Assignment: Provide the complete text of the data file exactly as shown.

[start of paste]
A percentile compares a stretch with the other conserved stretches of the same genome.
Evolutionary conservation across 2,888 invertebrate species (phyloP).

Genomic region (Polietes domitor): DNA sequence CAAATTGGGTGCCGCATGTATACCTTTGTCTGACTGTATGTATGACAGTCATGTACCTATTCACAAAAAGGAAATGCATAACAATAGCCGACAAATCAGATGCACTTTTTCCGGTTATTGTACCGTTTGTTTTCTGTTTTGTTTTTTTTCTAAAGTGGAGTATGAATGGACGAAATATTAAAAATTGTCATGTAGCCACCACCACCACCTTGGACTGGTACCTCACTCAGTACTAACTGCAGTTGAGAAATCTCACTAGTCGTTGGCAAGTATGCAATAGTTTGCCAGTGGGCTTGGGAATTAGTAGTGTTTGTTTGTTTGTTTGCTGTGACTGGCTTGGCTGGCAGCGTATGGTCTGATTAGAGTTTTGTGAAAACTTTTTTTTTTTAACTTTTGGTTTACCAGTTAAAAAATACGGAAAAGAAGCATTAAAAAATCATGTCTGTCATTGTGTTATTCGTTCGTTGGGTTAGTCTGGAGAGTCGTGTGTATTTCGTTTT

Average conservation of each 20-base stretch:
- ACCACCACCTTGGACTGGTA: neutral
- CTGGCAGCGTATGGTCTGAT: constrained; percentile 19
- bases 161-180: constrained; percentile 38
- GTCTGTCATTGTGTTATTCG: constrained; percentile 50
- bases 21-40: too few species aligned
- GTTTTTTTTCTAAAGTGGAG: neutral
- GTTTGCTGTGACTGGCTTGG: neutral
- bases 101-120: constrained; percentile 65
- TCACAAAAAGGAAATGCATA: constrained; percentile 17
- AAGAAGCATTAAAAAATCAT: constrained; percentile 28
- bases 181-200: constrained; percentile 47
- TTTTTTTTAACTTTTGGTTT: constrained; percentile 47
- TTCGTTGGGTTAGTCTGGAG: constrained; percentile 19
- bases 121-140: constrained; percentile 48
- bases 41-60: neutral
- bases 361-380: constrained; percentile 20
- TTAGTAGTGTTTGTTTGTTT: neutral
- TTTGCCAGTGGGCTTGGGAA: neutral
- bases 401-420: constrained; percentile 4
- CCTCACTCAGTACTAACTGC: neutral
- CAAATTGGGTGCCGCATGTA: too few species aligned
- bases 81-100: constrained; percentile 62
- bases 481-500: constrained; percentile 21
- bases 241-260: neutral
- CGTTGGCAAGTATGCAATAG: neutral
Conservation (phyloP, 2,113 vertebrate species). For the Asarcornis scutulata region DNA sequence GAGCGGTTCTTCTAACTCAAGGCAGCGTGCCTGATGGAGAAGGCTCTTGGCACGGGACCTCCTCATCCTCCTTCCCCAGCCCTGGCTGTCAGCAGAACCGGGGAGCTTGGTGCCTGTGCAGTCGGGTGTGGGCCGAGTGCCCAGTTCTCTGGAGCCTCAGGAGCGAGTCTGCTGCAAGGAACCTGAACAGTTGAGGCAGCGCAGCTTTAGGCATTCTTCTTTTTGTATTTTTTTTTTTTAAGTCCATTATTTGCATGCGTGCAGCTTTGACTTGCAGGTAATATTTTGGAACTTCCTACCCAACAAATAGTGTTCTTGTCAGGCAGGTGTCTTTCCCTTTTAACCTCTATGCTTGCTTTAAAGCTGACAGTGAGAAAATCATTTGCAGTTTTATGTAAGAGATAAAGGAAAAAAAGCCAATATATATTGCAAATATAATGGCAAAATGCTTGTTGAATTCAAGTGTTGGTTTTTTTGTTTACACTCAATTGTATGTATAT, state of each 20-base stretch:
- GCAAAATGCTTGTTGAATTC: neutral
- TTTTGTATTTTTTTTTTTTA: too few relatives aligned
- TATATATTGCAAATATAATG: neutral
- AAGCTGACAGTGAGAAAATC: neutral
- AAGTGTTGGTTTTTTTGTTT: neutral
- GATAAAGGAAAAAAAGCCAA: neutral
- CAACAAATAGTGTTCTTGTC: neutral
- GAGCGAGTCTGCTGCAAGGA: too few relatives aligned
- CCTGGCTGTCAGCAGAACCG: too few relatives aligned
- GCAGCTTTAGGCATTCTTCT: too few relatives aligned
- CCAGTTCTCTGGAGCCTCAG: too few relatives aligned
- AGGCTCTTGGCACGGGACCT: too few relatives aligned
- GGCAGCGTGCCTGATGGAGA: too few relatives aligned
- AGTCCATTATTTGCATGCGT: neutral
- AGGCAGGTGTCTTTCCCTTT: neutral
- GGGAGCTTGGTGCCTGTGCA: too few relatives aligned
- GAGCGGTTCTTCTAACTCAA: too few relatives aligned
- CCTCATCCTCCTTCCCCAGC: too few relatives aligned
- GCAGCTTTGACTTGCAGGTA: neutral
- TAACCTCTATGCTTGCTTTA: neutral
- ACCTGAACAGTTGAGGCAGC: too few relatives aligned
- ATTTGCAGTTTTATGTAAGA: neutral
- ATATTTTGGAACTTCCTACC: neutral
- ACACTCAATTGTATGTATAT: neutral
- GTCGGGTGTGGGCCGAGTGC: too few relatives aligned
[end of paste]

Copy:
A percentile compares a stretch with the other conserved stretches of the same genome.
Evolutionary conservation across 2,888 invertebrate species (phyloP).

Genomic region (Polietes domitor): DNA sequence CAAATTGGGTGCCGCATGTATACCTTTGTCTGACTGTATGTATGACAGTCATGTACCTATTCACAAAAAGGAAATGCATAACAATAGCCGACAAATCAGATGCACTTTTTCCGGTTATTGTACCGTTTGTTTTCTGTTTTGTTTTTTTTCTAAAGTGGAGTATGAATGGACGAAATATTAAAAATTGTCATGTAGCCACCACCACCACCTTGGACTGGTACCTCACTCAGTACTAACTGCAGTTGAGAAATCTCACTAGTCGTTGGCAAGTATGCAATAGTTTGCCAGTGGGCTTGGGAATTAGTAGTGTTTGTTTGTTTGTTTGCTGTGACTGGCTTGGCTGGCAGCGTATGGTCTGATTAGAGTTTTGTGAAAACTTTTTTTTTTTAACTTTTGGTTTACCAGTTAAAAAATACGGAAAAGAAGCATTAAAAAATCATGTCTGTCATTGTGTTATTCGTTCGTTGGGTTAGTCTGGAGAGTCGTGTGTATTTCGTTTT

Average conservation of each 20-base stretch:
- ACCACCACCTTGGACTGGTA: neutral
- CTGGCAGCGTATGGTCTGAT: constrained; percentile 19
- bases 161-180: constrained; percentile 38
- GTCTGTCATTGTGTTATTCG: constrained; percentile 50
- bases 21-40: too few species aligned
- GTTTTTTTTCTAAAGTGGAG: neutral
- GTTTGCTGTGACTGGCTTGG: neutral
- bases 101-120: constrained; percentile 65
- TCACAAAAAGGAAATGCATA: constrained; percentile 17
- AAGAAGCATTAAAAAATCAT: constrained; percentile 28
- bases 181-200: constrained; percentile 47
- TTTTTTTTAACTTTTGGTTT: constrained; percentile 47
- TTCGTTGGGTTAGTCTGGAG: constrained; percentile 19
- bases 121-140: constrained; percentile 48
- bases 41-60: neutral
- bases 361-380: constrained; percentile 20
- TTAGTAGTGTTTGTTTGTTT: neutral
- TTTGCCAGTGGGCTTGGGAA: neutral
- bases 401-420: constrained; percentile 4
- CCTCACTCAGTACTAACTGC: neutral
- CAAATTGGGTGCCGCATGTA: too few species aligned
- bases 81-100: constrained; percentile 62
- bases 481-500: constrained; percentile 21
- bases 241-260: neutral
- CGTTGGCAAGTATGCAATAG: neutral
Conservation (phyloP, 2,113 vertebrate species). For the Asarcornis scutulata region DNA sequence GAGCGGTTCTTCTAACTCAAGGCAGCGTGCCTGATGGAGAAGGCTCTTGGCACGGGACCTCCTCATCCTCCTTCCCCAGCCCTGGCTGTCAGCAGAACCGGGGAGCTTGGTGCCTGTGCAGTCGGGTGTGGGCCGAGTGCCCAGTTCTCTGGAGCCTCAGGAGCGAGTCTGCTGCAAGGAACCTGAACAGTTGAGGCAGCGCAGCTTTAGGCATTCTTCTTTTTGTATTTTTTTTTTTTAAGTCCATTATTTGCATGCGTGCAGCTTTGACTTGCAGGTAATATTTTGGAACTTCCTACCCAACAAATAGTGTTCTTGTCAGGCAGGTGTCTTTCCCTTTTAACCTCTATGCTTGCTTTAAAGCTGACAGTGAGAAAATCATTTGCAGTTTTATGTAAGAGATAAAGGAAAAAAAGCCAATATATATTGCAAATATAATGGCAAAATGCTTGTTGAATTCAAGTGTTGGTTTTTTTGTTTACACTCAATTGTATGTATAT, state of each 20-base stretch:
- GCAAAATGCTTGTTGAATTC: neutral
- TTTTGTATTTTTTTTTTTTA: too few relatives aligned
- TATATATTGCAAATATAATG: neutral
- AAGCTGACAGTGAGAAAATC: neutral
- AAGTGTTGGTTTTTTTGTTT: neutral
- GATAAAGGAAAAAAAGCCAA: neutral
- CAACAAATAGTGTTCTTGTC: neutral
- GAGCGAGTCTGCTGCAAGGA: too few relatives aligned
- CCTGGCTGTCAGCAGAACCG: too few relatives aligned
- GCAGCTTTAGGCATTCTTCT: too few relatives aligned
- CCAGTTCTCTGGAGCCTCAG: too few relatives aligned
- AGGCTCTTGGCACGGGACCT: too few relatives aligned
- GGCAGCGTGCCTGATGGAGA: too few relatives aligned
- AGTCCATTATTTGCATGCGT: neutral
- AGGCAGGTGTCTTTCCCTTT: neutral
- GGGAGCTTGGTGCCTGTGCA: too few relatives aligned
- GAGCGGTTCTTCTAACTCAA: too few relatives aligned
- CCTCATCCTCCTTCCCCAGC: too few relatives aligned
- GCAGCTTTGACTTGCAGGTA: neutral
- TAACCTCTATGCTTGCTTTA: neutral
- ACCTGAACAGTTGAGGCAGC: too few relatives aligned
- ATTTGCAGTTTTATGTAAGA: neutral
- ATATTTTGGAACTTCCTACC: neutral
- ACACTCAATTGTATGTATAT: neutral
- GTCGGGTGTGGGCCGAGTGC: too few relatives aligned